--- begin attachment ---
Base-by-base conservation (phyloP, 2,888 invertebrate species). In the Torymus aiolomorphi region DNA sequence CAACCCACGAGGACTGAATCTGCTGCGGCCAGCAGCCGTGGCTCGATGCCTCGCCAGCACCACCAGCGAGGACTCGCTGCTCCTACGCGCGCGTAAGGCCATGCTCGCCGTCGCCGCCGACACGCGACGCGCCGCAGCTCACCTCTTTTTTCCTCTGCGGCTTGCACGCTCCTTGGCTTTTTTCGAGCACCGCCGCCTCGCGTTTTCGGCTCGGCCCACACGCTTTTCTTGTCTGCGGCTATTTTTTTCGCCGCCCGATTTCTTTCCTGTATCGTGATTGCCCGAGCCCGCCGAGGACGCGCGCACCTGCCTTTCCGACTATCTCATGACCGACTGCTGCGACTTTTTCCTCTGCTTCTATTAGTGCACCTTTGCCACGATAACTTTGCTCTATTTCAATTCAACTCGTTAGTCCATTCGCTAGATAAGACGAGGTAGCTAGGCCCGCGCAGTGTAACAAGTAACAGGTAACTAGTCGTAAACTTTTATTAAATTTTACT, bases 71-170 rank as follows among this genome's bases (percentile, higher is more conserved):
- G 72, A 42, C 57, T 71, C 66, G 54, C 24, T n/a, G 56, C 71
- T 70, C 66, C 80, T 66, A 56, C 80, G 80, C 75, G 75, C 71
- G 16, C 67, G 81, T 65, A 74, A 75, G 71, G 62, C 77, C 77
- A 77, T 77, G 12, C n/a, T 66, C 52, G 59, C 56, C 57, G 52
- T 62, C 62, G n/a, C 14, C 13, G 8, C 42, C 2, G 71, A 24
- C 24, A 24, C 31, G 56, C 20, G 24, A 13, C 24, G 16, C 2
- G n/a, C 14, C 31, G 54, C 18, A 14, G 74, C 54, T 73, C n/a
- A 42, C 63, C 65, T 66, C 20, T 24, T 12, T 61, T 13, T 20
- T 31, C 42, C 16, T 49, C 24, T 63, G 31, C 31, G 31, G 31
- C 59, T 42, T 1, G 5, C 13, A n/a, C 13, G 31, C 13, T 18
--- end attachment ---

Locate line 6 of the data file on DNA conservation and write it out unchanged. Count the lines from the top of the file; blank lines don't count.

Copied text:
- T 62, C 62, G n/a, C 14, C 13, G 8, C 42, C 2, G 71, A 24